DEARBORN (WWJ) – Two people have been charged a day following a raid at a Dearborn medical clinic.

According to Michigan Attorney General Bill Schuette, 67-year-old Dr. Mohammad Derani ran a “pill mill” out of the Dearborn Medical Clinic —  overprescribing multiple controlled substances, including the opioid hydrocodone.

dr and zahra Doctor, Assistant Charged After Raid On Dearborn Pill Mill

Mohammad Derani, left, and Zahra Alwajed. (Photo: Michigan Attorney General’s Office)

Derani, a West Bloomfield resident, was arraigned Friday on four counts of delivery of illegal drugs with bond set at $250,000 cash. If Derani posts bond, the judge said he cannot travel or practice medicine, must forfeit his passport and must wear a GPS tether.

His license to practice medicine has been suspended by the state.

Derani’s office manager and medical assistant Zahra Alwajed was arraigned on four counts of aiding and abetting in the delivery of illegal drugs. In addition, the 28-year-old Detroit resident was charged as a habitual offender. Alwajed’s bond was set at $25,000 cash with the same conditions as Derani.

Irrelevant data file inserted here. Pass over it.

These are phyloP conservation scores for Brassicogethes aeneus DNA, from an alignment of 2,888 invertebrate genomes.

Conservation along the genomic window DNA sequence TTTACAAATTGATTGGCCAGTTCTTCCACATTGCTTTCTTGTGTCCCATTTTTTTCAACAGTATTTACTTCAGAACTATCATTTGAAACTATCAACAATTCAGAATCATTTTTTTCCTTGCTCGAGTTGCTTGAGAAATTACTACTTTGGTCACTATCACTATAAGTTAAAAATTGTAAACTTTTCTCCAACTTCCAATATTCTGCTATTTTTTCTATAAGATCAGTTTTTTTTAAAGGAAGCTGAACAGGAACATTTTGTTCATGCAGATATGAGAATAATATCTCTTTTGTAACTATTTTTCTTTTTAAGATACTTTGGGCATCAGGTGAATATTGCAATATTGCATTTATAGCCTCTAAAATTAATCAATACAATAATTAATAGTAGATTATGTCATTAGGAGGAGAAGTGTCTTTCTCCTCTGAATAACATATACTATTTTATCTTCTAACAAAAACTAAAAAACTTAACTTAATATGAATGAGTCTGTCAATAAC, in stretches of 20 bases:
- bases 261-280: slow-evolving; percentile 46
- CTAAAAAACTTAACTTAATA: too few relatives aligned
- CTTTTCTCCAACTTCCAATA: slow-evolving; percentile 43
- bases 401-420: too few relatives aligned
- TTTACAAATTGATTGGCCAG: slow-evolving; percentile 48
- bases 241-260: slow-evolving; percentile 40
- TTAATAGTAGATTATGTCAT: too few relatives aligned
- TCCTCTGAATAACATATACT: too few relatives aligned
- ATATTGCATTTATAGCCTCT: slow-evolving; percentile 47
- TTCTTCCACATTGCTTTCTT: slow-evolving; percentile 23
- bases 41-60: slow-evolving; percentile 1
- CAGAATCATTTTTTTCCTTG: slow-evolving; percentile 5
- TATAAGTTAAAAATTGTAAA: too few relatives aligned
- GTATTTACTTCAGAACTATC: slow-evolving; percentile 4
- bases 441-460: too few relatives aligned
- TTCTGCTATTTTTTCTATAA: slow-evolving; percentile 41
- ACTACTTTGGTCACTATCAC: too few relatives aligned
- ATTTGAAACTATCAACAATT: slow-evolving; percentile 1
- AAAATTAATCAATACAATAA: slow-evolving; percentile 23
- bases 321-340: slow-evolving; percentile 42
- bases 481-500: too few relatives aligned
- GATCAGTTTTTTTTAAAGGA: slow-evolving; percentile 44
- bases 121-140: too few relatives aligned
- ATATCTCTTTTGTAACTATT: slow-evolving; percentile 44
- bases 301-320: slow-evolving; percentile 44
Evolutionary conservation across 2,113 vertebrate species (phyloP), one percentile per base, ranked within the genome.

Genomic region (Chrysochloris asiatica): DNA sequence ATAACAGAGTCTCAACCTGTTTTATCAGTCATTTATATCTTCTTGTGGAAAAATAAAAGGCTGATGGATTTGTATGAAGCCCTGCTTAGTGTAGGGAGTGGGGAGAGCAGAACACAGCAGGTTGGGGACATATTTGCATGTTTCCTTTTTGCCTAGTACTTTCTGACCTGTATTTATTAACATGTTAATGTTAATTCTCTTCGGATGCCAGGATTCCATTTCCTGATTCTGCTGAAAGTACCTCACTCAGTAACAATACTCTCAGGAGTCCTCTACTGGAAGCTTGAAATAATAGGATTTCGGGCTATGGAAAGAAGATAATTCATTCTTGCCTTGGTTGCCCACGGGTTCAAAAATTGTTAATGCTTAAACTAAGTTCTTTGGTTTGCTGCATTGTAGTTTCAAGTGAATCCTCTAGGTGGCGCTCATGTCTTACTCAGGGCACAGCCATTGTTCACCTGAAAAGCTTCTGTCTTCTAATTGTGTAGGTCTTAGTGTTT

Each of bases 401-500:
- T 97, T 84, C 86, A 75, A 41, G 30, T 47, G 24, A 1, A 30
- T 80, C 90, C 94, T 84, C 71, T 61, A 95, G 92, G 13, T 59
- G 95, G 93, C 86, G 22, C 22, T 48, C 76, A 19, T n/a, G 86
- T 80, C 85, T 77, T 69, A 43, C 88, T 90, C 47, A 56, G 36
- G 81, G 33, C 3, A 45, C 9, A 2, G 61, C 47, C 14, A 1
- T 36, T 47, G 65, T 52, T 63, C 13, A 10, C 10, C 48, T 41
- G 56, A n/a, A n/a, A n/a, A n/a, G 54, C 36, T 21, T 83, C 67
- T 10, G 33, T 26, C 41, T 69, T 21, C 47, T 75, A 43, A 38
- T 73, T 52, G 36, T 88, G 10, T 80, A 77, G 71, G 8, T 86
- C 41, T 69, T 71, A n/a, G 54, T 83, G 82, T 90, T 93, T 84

According to police, people came from out-of-state and lined up at all hours outside the clinic, on Warren east of Greenfield, seeking opioid pills. An investigation allegedly revealed that Alwajed would act as a go-between from the patients to the doctor, coaching them on what symptoms to present and what drugs they could most likely get.

It is also alleged that over the course of a year Derani prescribed 55 of his patients what pharmacists and health care professionals term, “The Holy Trinity” — a drug regime that includes at least one opioid, a benzodiazepine and a carisoprodol. Authorities say a combination of these drugs produces an extremely powerful reaction and often leads to overdoses, serious injuries or death.

“Any doctor who knowingly prescribes such highly addictive opioids without first conducting evaluations with utmost prudence is directly responsible for the opioid crisis Michigan families face,” said Schuette, in a statement. “In this case, the doctor wasn’t just overprescribing, but prescribing the most deadly trio of drugs out there.

“If we want a brighter tomorrow, we must do everything in our power to find, stop, and prevent bad doctors from handing out drugs that ruin and end lives. We owe that to Michigan’s future, and I am proud of the dedication of my Opioid Trafficking and Interdiction Unit to that mission.”

Derani and Alwajed will be back in court for a probable cause conference on Sept. 1.


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